I have lauded Warp Prism (now known only as Warp) more than once in the past. Their 2013 concept album, The Infinite II, was – and still is – one of the best prog metal releases I’ve heard. It mixed in djent and electronica in a more than decent manner, and the song structure there was stellar: continually evolving while still keeping its place under the overarching story. The album was a marked step up from any of their previous works, namely Evolution and Transcode. This led me to pre-order Anima as soon as it was made available, a practice I’m usually not a fan of, but I just couldn’t contain myself… And now here I am, a bit disappointed and more vehemently in disfavour of blind – or deaf – pre-orders as ever.
The most noticeable detail on Anima is the vocals, which have grown worse, and match the feel I had with those on Evolution: immature (as a musician), forced and, to a certain degree, out of place. I can give it to Ryan Wall that he has a wide vocal range and can pull off pretty high notes, as well as a variety of harsh vocals, but – and maybe that’s due to the overuse of vibrato – they often sound slightly off pitch, some higher notes seem to take a certain time to reach, and I feel like they’re there to showcase the singer’s talent at the expense of the overall experience. Some places even feel like he’s coming with the melodic lines on the spot, as he’s recording, either because of a fraction of a second’s hesitation or the uninventive melodic or rhythmic patterns. It’s also possible that, quite simply, not enough time was put in the recording process, as mostly all vocals were made in only one or two passes. That being said, I’m no singing specialist, these are only my feelings towards it. They were much more memorable on their previous album.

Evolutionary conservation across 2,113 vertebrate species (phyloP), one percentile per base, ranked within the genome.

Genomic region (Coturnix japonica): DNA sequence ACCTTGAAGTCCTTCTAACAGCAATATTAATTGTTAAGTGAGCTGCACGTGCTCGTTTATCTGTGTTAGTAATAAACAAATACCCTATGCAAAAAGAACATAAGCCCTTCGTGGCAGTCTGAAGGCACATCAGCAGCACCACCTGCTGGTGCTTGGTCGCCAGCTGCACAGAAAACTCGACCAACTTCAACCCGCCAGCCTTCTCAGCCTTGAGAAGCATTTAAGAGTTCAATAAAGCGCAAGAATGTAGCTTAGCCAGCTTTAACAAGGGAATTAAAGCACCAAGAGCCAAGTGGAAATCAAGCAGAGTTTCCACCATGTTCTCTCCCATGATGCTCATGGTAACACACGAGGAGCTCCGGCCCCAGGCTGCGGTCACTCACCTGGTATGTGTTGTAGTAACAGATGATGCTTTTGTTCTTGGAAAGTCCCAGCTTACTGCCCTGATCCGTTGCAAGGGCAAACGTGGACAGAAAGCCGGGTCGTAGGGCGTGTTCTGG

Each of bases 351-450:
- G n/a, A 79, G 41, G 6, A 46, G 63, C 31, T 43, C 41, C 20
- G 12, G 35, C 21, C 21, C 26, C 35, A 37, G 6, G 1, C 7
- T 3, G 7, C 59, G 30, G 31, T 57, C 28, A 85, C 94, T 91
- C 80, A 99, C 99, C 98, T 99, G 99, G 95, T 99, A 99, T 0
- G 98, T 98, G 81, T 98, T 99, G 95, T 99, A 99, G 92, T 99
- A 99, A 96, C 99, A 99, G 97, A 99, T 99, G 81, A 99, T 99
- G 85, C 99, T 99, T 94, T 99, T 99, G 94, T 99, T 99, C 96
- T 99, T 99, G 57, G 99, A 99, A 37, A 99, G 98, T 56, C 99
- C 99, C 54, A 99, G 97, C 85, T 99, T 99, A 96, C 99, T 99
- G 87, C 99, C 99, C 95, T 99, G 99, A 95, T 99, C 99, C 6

Now on to the other instruments. The riffs on Anima are on or around the same level as those on their previous albums, but they lack the progression of The Infinite II. Warp Prism has never been about really complex riffing, and those on Anima are actually pretty good, but the structure of the songs are much staler, approaching what we would find in a metal cover of a pop song. There are, here and there, few instances of cool moments, but they remain enclosed in that predictive song structure prison. Actually, Anima might even be a concept album, but I haven’t noticed it, as all the songs seem to stand on their own and not relate to the previous or the next in any way. If they are, it was most probably thought of after the composition process, instead of being an integral part of it, as if the songs were taken from Kevin Suter’s or Max Karon’s instrumental solo projects and cobbled together for this album.
This makes me think that the trend I thought I was noticing with the continuous improvement of Warp Prism’s albums is in fact a somewhat flat line, with The Infinite II as an aberrant data in the set. Writing this review was important for me, even if I don’t like or usually do negative reviews, because I’ve recommended Warp Prism more than once, and I highly anticipated Anima. Truly, if I didn’t care about the band, I would’ve just not written about it, but I love Warp Prism – now Warp -, at least on The Infinite II, and that’s why it was important for me to write it anyway. Also to let you all know that, even if I still do for the previous albums of the band, I don’t recommend Anima.
I recognize that I might’ve been quite harsh in my review, but I think the album still deserves a listen from your part. Tell me what you think! Maybe all this is only due to my standards being unreasonably high after The Infinite II. In any case, Anima is a decent, if rather lacklustre release. Now remember, this review is only a reflection of my own appreciation of the album, it’s all subjective and not in any way how everyone should think. Diverging opinions are the best.